10 Reasons to Write (or Not) a Book About Writing
I woke up thinking about reasons to write a book about writing. The slant of light behind lemon curtains and room-darkening shades told me to go back to sleep. It was too early to think about such things.
By 6 a.m., my thoughts were so loud I had to leave my warm, ivory cotton sheets to make a list of reasons (to do or not to do). The list is not a promise, it is a question.
1. I wonder if writing about writing might make me a better writer— it seemed to work for Anne Lamott and Annie Dillard
2. It is so predictable— a writer writing a book about writing
3. A handful of my favorite books are... books about writing
4. Is there a writing quota one must meet before writing a book about writing? Maybe I haven't met it.
5. I should write about what I want to write about. I have always wanted to write a book about... you guessed it :)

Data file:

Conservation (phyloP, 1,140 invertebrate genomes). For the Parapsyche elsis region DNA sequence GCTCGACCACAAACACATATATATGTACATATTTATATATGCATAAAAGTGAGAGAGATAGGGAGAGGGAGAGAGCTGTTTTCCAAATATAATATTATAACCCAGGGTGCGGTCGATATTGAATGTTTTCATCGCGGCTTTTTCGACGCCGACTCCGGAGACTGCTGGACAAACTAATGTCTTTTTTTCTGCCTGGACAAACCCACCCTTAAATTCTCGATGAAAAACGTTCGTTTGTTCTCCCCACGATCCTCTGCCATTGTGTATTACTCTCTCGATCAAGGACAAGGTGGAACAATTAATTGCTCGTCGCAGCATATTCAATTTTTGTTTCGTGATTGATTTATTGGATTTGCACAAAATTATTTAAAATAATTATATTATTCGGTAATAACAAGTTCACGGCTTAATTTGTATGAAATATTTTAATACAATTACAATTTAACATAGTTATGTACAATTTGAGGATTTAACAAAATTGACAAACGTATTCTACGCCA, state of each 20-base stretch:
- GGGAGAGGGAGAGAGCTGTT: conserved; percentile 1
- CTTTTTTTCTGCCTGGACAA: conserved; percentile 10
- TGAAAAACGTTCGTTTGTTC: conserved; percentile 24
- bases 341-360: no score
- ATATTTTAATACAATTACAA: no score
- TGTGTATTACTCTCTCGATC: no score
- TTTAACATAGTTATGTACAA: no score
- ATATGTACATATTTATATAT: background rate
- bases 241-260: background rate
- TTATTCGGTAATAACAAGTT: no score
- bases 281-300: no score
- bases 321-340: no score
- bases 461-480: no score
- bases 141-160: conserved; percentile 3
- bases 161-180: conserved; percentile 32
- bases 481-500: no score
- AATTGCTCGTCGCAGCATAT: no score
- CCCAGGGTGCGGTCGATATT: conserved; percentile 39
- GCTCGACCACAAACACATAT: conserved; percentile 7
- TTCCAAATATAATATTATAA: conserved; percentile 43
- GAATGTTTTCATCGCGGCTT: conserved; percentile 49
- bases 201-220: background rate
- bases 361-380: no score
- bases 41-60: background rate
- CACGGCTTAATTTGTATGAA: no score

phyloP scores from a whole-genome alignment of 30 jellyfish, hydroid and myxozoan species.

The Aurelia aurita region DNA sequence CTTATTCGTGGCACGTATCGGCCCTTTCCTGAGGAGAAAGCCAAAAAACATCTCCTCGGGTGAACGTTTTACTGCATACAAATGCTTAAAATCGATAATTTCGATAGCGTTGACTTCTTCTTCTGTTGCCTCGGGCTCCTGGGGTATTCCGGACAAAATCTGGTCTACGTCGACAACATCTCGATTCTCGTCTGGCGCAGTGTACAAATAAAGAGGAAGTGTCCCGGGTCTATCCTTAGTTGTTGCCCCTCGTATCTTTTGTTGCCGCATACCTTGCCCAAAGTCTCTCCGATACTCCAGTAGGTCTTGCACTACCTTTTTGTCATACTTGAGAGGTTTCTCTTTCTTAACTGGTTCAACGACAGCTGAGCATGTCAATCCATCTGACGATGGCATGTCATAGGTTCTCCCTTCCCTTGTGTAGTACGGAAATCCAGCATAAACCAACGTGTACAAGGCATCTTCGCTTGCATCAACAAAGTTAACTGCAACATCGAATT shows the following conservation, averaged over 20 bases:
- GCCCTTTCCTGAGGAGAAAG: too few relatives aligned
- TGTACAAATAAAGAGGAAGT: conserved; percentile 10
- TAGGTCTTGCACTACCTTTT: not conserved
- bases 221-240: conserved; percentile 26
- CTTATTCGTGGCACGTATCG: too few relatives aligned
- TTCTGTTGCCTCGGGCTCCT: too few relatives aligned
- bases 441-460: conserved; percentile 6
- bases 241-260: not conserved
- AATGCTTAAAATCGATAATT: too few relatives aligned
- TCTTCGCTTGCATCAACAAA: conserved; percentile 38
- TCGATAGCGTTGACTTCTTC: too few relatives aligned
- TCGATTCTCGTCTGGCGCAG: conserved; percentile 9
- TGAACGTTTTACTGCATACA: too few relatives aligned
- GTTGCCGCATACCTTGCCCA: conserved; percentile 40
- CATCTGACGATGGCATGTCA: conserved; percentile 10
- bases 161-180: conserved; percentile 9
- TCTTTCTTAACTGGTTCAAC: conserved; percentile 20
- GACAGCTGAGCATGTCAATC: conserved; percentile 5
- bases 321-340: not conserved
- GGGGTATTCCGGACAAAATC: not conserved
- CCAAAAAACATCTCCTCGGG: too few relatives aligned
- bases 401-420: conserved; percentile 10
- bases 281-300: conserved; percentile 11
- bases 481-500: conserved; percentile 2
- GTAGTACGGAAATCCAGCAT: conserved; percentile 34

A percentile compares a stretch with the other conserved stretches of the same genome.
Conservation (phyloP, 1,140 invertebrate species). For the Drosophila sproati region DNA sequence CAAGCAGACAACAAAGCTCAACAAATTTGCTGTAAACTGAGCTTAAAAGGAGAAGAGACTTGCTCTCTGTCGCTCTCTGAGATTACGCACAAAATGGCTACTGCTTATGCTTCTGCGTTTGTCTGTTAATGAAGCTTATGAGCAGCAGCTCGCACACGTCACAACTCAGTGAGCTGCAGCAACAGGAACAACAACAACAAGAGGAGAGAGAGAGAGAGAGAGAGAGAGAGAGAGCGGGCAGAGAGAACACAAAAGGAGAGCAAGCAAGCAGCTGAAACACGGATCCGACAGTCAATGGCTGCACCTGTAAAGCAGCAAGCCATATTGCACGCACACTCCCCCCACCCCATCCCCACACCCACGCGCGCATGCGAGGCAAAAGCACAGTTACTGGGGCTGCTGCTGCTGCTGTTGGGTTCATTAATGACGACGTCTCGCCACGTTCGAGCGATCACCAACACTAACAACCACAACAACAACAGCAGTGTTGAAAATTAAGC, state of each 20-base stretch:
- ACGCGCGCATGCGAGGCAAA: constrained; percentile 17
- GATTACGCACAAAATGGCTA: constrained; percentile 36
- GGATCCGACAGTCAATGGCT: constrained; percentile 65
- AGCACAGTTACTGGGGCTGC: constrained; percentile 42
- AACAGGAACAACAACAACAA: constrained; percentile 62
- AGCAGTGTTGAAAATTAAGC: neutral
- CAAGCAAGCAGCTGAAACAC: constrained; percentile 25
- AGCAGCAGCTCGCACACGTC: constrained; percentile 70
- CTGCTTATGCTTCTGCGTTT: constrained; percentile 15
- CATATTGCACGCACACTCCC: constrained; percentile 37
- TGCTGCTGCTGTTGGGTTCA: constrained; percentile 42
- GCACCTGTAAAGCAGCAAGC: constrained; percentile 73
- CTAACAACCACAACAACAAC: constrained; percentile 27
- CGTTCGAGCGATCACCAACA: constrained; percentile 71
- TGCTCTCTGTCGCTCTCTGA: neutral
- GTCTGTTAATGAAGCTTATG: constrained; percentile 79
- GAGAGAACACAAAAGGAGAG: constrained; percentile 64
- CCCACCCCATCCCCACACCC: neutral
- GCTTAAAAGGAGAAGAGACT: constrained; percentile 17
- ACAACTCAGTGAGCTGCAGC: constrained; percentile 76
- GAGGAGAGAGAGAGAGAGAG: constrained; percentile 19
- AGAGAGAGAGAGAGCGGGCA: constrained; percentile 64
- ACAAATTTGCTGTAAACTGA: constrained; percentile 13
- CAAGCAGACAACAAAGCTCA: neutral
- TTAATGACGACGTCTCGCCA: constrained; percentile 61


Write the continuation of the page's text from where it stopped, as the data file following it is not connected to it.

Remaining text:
6. There is nothing new under the sun. Why do I think I will uncover something fresh? (Note to self: writing in place may be the key)
7. In Bradley's comment box, I said I wasn't going to write another book for a good long time. I should stick with my story.
8. People have enormous expectations when they open a book about writing. What if I disappoint people? (I think I am getting ahead of myself here.)
9. My daughter thinks I write boring books (translation: I don't write sci-fi fantasy). What if I disappoint my daughter by choosing to write on yet another non-fiction subject?
10. I am too busy to write a book about writing. This is an excuse of course. But it may be a good one.
My list is not a promise. It is a question. I'm trying to remember it's perfectly within my rights to answer it any which way I want— yes or no... or perhaps, maybe.
Fireworks photo, by L.L. Barkat.